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Selected Instructional Course Lecture   |    
Nonsteroidal Anti-Inflammatory Drugs in Orthopaedics
Omar Abdul-Hadi, MD1; Javad Parvizi, MD2; Matthew S. Austin, MD2; Eugene Viscusi, MD3; Thomas Einhorn, MD4
1 Southern Oregon Orthopedics, 2780 East Barnett Road, Suite 200, Medford, OR 97504. E-mail address: ortho75@gmail.com
2 Rothman Institute of Orthopedics at Thomas Jefferson University, 925 Chestnut Street, 5th Floor, Philadelphia, PA 19107
3 Department of Anesthesiology, Thomas Jefferson University Hospital, 524 Main Building, 132 South 10th Street, Philadelphia, PA 19107
4 Department of Orthopaedic Surgery, Boston University Medical Center, 720 Harrison Avenue, Suite 808, Boston, MA 02118
View Disclosures and Other Information
Disclosure: The authors did not receive any outside funding or grants in support of their research for or preparation of this work. One or more of the authors, or a member of his or her immediate family, received, in any one year, payments or other benefits or a commitment or agreement to provide such benefits from commercial entities of less than $10,000 (DePuy, EKR Therapeutics, Adolor, GlaxoSmithKline, Wyeth, and Cadence) and in excess of $10,000 (Stryker and Smith and Nephew).
Printed with permission of the American Academy of Orthopaedic Surgeons. This article, as well as other lectures presented at the Academy's Annual Meeting, will be available in March 2010 in Instructional Course Lectures, Volume 59. The complete volume can be ordered online at www.aaos.org, or by calling 800-626-6726 (8 a.m.-5 p.m., Central time).
An Instructional Course Lecture, American Academy of Orthopaedic Surgeons

The Journal of Bone and Joint Surgery, Inc.
J Bone Joint Surg Am, 2009 Aug 01;91(8):2020-2027
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Extract

Nonsteroidal anti-inflammatory drugs are widely used and prescribed in the United States. Between 35 and 70 million prescriptions for nonsteroidal anti-inflammatory drugs are written in the United States each year, and numerous agents are now available over the counter1. In particular, the prescription of cyclooxygenase-2 (COX-2) inhibitors has become widespread since they were approved by the U.S. Food and Drug Administration in 1999, and in 2000 nearly 45 million prescriptions were written for celecoxib and rofecoxib2. More than 17 million Americans use various nonsteroidal anti-inflammatory drugs on a daily basis. Moreover, it has been estimated that 5% to 7% of all hospital admissions are related to adverse drug reactions, with nonsteroidal anti-inflammatory drugs being the culprit in 30% of these cases3. As a result of the aging of the population, there will be an increase in the use of nonsteroidal anti-inflammatory drugs parallel to the increase in the prevalence of painful degenerative musculoskeletal conditions. Despite the rising popularity of COX-2 inhibitors, their role in orthopaedic surgery remains controversial. Several studies have demonstrated the inhibitory effect of COX-2 inhibitors on bone-healing, and the inhibitory effect of traditional nonsteroidal anti-inflammatory drugs is already well known4. The use of COX-2 inhibitors is growing in the elderly population, and there are multiple concerns regarding the adverse side effects and the theoretical basis of safety of COX-2 inhibitors in orthopaedic patients.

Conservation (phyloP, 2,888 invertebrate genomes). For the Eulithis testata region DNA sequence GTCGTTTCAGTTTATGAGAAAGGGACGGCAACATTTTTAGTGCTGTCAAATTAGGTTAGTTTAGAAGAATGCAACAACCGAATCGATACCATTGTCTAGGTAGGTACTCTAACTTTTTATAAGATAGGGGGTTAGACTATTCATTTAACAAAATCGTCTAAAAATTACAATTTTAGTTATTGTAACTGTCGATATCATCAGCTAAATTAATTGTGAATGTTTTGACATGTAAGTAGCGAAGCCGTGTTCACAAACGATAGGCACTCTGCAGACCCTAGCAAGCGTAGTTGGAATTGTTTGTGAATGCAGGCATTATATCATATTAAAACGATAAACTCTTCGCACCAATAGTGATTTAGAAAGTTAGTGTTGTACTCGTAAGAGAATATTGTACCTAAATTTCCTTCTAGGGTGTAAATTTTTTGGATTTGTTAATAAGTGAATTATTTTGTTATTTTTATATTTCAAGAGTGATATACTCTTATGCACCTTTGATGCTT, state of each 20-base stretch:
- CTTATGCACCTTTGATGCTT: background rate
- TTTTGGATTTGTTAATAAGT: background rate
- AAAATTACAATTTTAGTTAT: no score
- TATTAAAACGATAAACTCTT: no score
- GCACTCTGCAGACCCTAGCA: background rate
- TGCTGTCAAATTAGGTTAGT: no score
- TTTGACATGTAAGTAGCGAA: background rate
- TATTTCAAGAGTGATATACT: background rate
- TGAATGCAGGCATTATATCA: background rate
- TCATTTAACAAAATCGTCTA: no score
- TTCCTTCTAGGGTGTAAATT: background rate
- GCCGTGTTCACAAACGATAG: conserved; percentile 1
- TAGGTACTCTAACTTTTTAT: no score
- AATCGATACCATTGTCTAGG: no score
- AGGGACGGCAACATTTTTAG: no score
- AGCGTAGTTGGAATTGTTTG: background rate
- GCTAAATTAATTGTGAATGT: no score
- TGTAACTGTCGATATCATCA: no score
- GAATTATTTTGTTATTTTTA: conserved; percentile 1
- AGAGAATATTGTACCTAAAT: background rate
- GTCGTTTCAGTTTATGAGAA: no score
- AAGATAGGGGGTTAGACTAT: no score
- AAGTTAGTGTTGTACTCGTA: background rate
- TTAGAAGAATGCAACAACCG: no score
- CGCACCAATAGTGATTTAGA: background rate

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    These activities have been planned and implemented in accordance with the Essential Areas and policies of the Accreditation Council for Continuing Medical Education (ACCME) through the joint sponsorship of the American Academy of Orthopaedic Surgeons and The Journal of Bone and Joint Surgery, Inc. The American Academy of Orthopaedic Surgeons is accredited by the ACCME to provide continuing medical education for physicians.
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